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is mud corrosive?

Discussion in 'CycleChat Cafe' started by bonj2, 2 Feb 2008.

  1. bonj2

    bonj2 Guest

    I'm worried. I went for a bike ride today, in the peaks through quite a bit of mud but not exactly a ludicrous swampbath, normal for winter really.
    But I got a bit on my camelbak pipe, and got a bit in my mouth. A bit later the mended part of my front tooth which has been fine for nearly 25 years has fallen off. I'm going to have to go to the dentist now to get a new one, god knows how much that will cost.
    And my brake pads are down to the metal, they were albeit a year old but i thought there was a good half milllimetre left on them when i set out.
    So i'm just wondering, could the mud have corroded the glue joining the ceramic bit onto my tooth, and have corroded my pads faster than normal?
    cheers
     
  2. longers

    longers Veteran

    Millstone grit makes an excellent grinding paste in these conditions, hence no brake pads left.

    Somebody will have a witty answer as to why your teeth are falling out I'm sure ;).
     
  3. Cycling Naturalist

    Cycling Naturalist Legendary Member

    Location:
    Llangollen
    Arch might anxiously ask whether your eyesight is failing too. :?:
     
  4. Cheddar George

    Cheddar George oober member

    Location:
    Location: Location
    More importantly - have your mudguards dissolved ?
     
  5. fossyant

    fossyant Ride It Like You Stole It!

    Location:
    South Manchester
    Oh well don't forget about Wiles (weils) disease as well if out in the country - more to worry about than if grit and sh!t is corrosive ! ;)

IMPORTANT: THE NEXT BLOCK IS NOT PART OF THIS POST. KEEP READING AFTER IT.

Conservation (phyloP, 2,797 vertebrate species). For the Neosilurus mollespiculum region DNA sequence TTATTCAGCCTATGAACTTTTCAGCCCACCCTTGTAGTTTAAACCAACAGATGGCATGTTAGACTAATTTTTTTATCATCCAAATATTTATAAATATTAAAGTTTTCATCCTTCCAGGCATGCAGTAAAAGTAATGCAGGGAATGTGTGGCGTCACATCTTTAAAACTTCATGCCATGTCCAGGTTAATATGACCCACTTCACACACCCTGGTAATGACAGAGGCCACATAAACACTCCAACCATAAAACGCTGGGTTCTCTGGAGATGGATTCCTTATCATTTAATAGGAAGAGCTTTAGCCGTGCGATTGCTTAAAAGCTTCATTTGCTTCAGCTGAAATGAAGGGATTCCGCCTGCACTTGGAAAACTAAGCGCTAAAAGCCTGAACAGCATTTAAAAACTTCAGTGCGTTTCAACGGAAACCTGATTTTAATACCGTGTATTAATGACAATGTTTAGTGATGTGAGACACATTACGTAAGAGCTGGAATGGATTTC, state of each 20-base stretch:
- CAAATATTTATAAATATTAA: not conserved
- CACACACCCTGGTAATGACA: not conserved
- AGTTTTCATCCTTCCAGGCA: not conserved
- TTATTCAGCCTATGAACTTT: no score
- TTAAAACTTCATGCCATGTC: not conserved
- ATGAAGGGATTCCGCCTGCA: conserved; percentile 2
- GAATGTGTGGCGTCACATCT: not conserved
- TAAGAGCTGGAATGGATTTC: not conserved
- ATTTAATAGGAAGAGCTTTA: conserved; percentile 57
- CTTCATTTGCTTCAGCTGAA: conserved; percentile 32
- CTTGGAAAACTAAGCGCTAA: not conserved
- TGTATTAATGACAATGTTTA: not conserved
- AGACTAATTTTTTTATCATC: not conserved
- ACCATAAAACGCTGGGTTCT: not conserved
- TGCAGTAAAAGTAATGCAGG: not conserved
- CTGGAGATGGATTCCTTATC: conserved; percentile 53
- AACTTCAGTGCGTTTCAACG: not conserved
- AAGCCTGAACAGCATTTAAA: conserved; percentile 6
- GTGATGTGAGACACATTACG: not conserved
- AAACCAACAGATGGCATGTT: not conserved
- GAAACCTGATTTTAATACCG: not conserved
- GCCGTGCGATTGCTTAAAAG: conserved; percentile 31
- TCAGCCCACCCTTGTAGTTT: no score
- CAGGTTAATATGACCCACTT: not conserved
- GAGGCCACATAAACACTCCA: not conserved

6. Abitrary

    Abitrary New Member

    I reckon you might have accidentally chewed the camelbak pipe whilst doing a stressful move. A bit like when fillings come out when chewing gum.
     
  7. bonj2

    bonj2 Guest

    only due to mud flyingup and hitting me in the eye... and no before you say mudguards AREN'T the answer. A crudcatcher might be, but they only have limited effectiveness. I find squinting worked quite well actually, as your eyelashes are catching the mud before it actually hits the eyeball, and there's less area of eyeball exposed.
     
  8. Chuffy

    Chuffy Veteran

    Yes, full length mudguards are much more effective. ;)

    Hang one. Fine for 25 years? You're only 30 man, have you still got your milk teeth?
     
  9. bonj2

    bonj2 Guest

    I knocked it off by kneeling on the front of a chair with my hands on the back and rocking it, and it came forward fast and twatted me.
    That was when i was about 5 or 6. well alright 23/24 years then.
    milk teeth fall out and proper teeth grow at 3/4.
     
  10. bonj2

    bonj2 Guest

    but full length mudguards aren't for MTBs, and there's not enough mud on the road to warrant them. So they're neither use nor ornament really. Well, they might be ornament but they're certainly not use.
     
  11. yenrod

    yenrod Guest

    If near farming areas - prob chemicals and mud + cow shite: nasty mix !
     
  12. twentysix by twentyfive

    twentysix by twentyfive Clinging on tightly

    Location:
    Over the Hill
    'Fraid this confirms my view that MtB's are dangerous.:?:

    I've heard of all sorts of bones being broken, concussions etc before but can now add tooth rot and blindness to the list.;)

    Maybe that's why the laundry bills are so high in MtB circles;)
     
  13. Baggy

    Baggy Cake connoisseur

    But nothing like as dangerous as a chair ;)

     
  14. Dave5N

    Dave5N Über Member

    Nope. Is there any subject you can't be wrong on? :rolleyes:
     
  15. Abitrary

    Abitrary New Member

    My milk teeth had all gone by then. They don't all fall out at the same moment btw, they can last for years longer